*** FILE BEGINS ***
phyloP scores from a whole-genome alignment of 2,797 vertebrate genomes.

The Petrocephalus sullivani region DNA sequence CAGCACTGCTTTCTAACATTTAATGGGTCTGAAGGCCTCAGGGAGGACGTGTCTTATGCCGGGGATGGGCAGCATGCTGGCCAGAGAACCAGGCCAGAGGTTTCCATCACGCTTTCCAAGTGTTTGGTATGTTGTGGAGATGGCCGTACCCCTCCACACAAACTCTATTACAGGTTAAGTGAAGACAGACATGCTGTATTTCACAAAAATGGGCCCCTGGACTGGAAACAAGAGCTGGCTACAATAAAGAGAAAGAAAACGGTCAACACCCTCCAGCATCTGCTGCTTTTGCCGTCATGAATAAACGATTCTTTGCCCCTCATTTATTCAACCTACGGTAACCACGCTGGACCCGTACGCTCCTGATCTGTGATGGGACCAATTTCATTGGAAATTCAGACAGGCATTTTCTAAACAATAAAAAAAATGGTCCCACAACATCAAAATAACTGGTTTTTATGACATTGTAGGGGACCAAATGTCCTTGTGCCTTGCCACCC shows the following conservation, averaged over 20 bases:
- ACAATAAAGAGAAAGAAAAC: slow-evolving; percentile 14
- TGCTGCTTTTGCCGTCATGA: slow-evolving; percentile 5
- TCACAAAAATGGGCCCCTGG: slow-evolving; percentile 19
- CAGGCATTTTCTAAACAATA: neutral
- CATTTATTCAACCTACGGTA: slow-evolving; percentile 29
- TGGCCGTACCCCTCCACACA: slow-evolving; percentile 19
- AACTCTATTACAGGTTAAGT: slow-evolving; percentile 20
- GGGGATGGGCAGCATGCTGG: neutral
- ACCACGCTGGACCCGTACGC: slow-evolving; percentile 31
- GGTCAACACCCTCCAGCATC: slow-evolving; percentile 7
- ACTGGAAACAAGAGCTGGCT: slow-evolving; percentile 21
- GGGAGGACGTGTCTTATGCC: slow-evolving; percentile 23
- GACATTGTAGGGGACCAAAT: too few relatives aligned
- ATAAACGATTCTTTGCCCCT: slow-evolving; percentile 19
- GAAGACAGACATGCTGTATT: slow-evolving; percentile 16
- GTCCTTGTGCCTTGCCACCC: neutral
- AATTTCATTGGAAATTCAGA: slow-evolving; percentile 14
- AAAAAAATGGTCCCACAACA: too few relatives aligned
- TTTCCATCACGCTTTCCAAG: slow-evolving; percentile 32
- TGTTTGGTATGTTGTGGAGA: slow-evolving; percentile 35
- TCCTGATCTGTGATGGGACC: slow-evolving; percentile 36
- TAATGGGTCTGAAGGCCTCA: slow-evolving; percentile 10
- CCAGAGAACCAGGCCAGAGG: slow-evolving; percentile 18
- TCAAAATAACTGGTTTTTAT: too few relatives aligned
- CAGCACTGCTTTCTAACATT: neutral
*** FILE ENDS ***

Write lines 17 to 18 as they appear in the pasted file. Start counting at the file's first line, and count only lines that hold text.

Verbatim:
- GAAGACAGACATGCTGTATT: slow-evolving; percentile 16
- GTCCTTGTGCCTTGCCACCC: neutral